Toyota Prius PHEV -

Used Car Review

Toyota Prius PHEV, front
Toyota Prius PHEV, side
Toyota Prius PHEV, rear
Toyota Prius PHEV, engine
Toyota Prius PHEV, charging
Toyota Prius PHEV, boot
Toyota Prius PHEV, cable storage
Toyota Prius PHEV, badge
Toyota Prius PHEV, interior
Toyota Prius PHEV, rear seats
Toyota Prius PHEV, display screen
Toyota Prius PHEV, rear seats

IT seems we must all look to driving electric cars within a few years even though for many of us they are going to have to drop a great deal in price first.

However, there is an alternative in the short term - the petrol electric hybrid.

The best of these are the plug-in variety as far as I'm concerned, because they offer about 30 - 50 miles on battery alone and will then cover the rest of any journey on petrol and electric power, since the petrol engine charges the battery as you drive.

Or, you can charge the battery again at a roadside charger.

One of the first hybrids on the market was the Toyota Prius, which then became a plug-in and was also available with seven seats, making a reasonable hand at being a people carrier.

I'll concentrate here on the plug-in hybrid (PHEV) in its most recent form, which will cover the vast majority of commutes on battery power alone.

It will cover up to 34 miles as a pure electric car, and even on a standard three pin plug, takes only four hours to charge. This comes down to two-and-a-half hours using a dedicated wallbox.

Unlike the standard Prius, the PHEV has two electric motors, and together with a 1.8-litre petrol engine, produces a total of 120bhp.

This is good enough for a best of 10.7 seconds from zero to 60 miles an hour, and an official figure of 217 miles per gallon, with just 28 grammes per kilometre in emissions, meaning zero road tax.

In the reality of everyday driving of course, no-one is going to get close to that figure, but nonetheless, it is capable of around 60mpg with care.

Power goes to the front wheels via a continuously variable (CVT) automatic gearbox, which makes for very easy driving, but in this case, it takes a little getting used to.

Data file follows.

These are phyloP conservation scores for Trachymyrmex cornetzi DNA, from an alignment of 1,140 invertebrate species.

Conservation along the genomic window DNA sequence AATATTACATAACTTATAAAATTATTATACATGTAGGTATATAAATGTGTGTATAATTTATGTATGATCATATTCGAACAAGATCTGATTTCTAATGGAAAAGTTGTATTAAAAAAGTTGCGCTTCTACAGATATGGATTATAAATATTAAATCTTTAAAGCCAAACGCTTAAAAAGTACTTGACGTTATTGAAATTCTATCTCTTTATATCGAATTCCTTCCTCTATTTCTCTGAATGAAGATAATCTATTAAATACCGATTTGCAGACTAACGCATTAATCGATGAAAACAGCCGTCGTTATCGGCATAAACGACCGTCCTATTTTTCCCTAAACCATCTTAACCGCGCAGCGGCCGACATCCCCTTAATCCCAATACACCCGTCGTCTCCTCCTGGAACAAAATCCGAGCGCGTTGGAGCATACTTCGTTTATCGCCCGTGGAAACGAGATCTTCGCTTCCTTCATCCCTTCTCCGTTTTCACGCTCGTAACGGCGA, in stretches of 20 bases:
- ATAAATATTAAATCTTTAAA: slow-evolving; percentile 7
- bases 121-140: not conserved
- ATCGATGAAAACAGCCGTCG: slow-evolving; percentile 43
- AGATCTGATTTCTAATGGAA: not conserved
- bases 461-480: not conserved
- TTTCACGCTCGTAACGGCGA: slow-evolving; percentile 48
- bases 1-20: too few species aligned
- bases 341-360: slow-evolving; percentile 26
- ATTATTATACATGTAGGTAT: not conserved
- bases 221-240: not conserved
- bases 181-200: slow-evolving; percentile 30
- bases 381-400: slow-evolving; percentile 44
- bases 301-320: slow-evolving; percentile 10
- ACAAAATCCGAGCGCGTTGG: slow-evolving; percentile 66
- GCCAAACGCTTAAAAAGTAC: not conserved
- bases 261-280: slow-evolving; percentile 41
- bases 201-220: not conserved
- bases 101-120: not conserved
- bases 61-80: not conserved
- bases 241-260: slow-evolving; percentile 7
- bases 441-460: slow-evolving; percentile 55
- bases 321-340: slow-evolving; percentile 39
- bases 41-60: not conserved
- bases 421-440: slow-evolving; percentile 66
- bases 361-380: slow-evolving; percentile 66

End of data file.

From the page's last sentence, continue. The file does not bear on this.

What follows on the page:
In other cars that use a CVT, including some made by Toyota, the box is computer controlled to feel similar to a standard auto's gear changes.

In this one however, it's left to do things on its own, and so the engine sound rarely seems to bear any relation to the speed if you push your right foot down for better acceleration.

The engine revs soar up to a high point and stay there, while the car's speed catches up.

You soon get used to this, but it is disconcerting at first.

All this said, it is still one of the most economical PHEV cars at the moment, and those low, low running costs should be of interest to a large number of drivers.

The Prius is very quiet and refined once up to cruising speed, with a slippery shape and narrow tyres helping tremendously.

Soft suspension and the extra weight of the battery makes for a fair amount of roll in the corners, but the ride, with small wheels and high profile tyres, is very good.

Quality is excellent throughout, - it is a Toyota after all - with very good fit and finish, even if there are some hard plastics inside.

It's easy to pick a model as there are only two.

The entry model is the Business Edition comes with keyless entry and starting, touchscreen infotainment with Apple CarPlay and Android Auto, wireless phone charger, heated front seats, reversing camera, blind-spot monitor, and head-up display on the top of the dash.

Excel grade brings parking sensors front and rear, a 10 speaker JBL sound system, sat nav, automatic parking assist and leather upholstery.

Pay around £19,450 for a ‘19 19-reg Business Edition Plus, or £26,850 for a ‘21 21-reg Excel.

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